Articles

Planned Ignoring, Planned teaching, & Planned Praise

May 18th, 2016
Posted in Adolescents, Children, Families

Planned teaching, ignoring and praise are effective strategies for reducing unwanted behaviors and increasing desired behaviors. In addition, caregivers will enjoy less heated moments where both child and adult loses their temper, and increase enjoyable moments between adult and child.

Planned teaching is when a caregiver intentionally prepares or anticipates a time to teach the child expected and appropriate behaviors. Planned teaching is based on understanding that we MUST expect our child will need to hear and practice a new lesson or skill several times as they develop before it is understanding they can carry with them independently. Behaviors that are appropriate to plan to teach a preschool-age child are: how to ask for an item appropriately, how to express frustration or sadness, how to gain attention of adult when they have a want or need. Planned teaching is most effective when practiced at times when the behavior is not required, for example teaching while driving somewhere in the car, or while eating a snack. For example, if a caregiver is planning to teach a child how to ask for help appropriately, the caregiver could invite the child to “play pretend” and describe a situation. The adult should encourage the child to practice how to ask for help appropriately. Then, when the situation requiring the behavior occurs, the child has some understanding of what is expected, and the caregiver can remind the child of the expected behavior.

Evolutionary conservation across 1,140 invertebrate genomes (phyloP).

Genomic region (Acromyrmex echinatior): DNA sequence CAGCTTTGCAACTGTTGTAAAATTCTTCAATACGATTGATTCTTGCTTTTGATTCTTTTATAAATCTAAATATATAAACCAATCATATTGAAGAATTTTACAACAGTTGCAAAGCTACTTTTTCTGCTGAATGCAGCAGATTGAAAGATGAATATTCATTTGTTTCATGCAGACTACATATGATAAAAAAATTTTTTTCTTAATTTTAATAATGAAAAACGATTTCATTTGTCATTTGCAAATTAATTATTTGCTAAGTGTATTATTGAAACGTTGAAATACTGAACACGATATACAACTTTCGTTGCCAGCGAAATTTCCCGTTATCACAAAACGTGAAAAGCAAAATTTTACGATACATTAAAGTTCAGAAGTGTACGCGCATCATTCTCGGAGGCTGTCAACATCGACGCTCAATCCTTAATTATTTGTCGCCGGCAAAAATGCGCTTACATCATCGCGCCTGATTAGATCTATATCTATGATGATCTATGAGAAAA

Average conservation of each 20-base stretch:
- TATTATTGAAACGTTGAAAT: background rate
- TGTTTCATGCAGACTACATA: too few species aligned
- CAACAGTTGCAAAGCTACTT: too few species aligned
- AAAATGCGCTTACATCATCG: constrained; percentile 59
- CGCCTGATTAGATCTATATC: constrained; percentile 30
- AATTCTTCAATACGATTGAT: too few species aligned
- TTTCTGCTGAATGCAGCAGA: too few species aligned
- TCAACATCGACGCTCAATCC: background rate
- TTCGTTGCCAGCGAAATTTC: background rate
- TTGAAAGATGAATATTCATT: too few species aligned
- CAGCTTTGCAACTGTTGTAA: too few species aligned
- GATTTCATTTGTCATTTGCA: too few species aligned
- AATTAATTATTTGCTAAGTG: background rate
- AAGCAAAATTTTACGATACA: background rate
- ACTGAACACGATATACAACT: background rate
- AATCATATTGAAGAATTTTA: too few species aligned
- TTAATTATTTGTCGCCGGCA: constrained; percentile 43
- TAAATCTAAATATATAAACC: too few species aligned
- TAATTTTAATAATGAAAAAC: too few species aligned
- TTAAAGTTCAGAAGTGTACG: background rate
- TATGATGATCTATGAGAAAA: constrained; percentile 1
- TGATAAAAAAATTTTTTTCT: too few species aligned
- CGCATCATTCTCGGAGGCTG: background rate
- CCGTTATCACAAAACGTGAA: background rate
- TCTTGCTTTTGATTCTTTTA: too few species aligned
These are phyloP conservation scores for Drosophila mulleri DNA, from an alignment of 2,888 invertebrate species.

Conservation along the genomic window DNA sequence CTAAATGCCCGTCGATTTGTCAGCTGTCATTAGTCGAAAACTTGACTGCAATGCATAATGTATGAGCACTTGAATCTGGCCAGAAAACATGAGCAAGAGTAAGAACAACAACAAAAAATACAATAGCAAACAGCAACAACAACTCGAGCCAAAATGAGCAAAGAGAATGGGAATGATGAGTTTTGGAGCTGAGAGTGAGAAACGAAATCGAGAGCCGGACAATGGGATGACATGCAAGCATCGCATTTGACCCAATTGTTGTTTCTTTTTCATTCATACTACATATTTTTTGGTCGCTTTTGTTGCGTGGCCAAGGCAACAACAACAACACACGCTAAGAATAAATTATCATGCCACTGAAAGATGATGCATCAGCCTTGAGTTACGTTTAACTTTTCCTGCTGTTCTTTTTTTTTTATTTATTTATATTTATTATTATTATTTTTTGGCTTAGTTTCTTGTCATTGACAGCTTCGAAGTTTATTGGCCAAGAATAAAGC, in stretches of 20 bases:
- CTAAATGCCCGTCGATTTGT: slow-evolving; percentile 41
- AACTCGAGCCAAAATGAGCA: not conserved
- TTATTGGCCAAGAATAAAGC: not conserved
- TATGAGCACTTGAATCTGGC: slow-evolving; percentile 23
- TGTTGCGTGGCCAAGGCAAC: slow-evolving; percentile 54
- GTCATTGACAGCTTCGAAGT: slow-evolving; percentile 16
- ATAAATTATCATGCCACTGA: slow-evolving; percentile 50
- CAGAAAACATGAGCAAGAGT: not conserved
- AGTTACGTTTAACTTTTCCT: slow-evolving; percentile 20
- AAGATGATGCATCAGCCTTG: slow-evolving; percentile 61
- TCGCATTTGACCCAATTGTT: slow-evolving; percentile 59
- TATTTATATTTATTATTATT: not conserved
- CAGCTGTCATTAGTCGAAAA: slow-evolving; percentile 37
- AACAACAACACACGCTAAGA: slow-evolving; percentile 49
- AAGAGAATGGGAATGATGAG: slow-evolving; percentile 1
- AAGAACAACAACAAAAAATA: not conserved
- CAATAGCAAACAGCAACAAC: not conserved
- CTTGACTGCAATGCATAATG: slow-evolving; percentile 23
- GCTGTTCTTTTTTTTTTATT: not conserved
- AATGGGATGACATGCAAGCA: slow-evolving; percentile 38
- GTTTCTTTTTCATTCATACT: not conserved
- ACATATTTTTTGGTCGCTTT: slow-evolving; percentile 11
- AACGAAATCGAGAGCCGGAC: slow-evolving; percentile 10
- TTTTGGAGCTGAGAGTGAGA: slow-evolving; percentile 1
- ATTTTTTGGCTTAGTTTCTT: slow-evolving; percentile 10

Planned ignoring is effective for reducing those annoying, but developmentally expected behaviors of children. Planned ignoring is like using a fire extinguisher on the annoying behavior when it is a small flame. Planned ignoring can extinguish the behavior before it becomes a raging fire. Planned ignoring is just as it sounds. By ignoring specific behaviors that are unwanted (and do not put child or others’ safety at risk), a caregiver is communicating to the child, “This is not worth my attention.” Behaviors that should be ignored in preschool-age children are: whining, growling, yelling, arguing, stomping. As mentioned before, these behaviors are EXPECTED junk behavior for preschool-age children. Instead of becoming angry at the child because you have told them a hundred times not to whine, a caregiver must be mentally prepared to expect and accept these behaviors as part of the child’s learning process of communicating wants and needs. A caregiver should not respond to these behaviors with anger and shaming because these communicate to the child they are bad. In reality, these are actually typical developmental behaviors (yes, they are very annoying!) for a child in the process of learning emotional control. It is more beneficial for the child’s self-esteem and self-control for a caregiver not to react. The child is engaging the adult for the purpose of a reaction (help, attention, avoid activity), but in an inappropriate manner. By ignoring the child’s attempt, it is communicated to the child that this is not how to engage the adult and obtain the help, attention, item they desire.

To be most effective, planned ignoring MUST be used together with planned teaching and planned praise. Using planned ignoring alone will bring limited results in reducing negative behavior.

Planned praise is looking for opportunities to “catch” your child making a good choice, showing kindness, and engaging in positive social skills. If your child often growls when they are mad, you will be most effective in reducing this behavior by teaching your child how to express their anger appropriately during a planned teaching time, ignoring the growling, and praising your child in times when he or she does not growl when they are mad. Rather than “Good job,” planned praise should be specific to what the child has done that is expected and worthy of the praise. For example, “I see how you are using nice words Joe! Great job using nice words!”

Posted in: Adolescents, Children, Families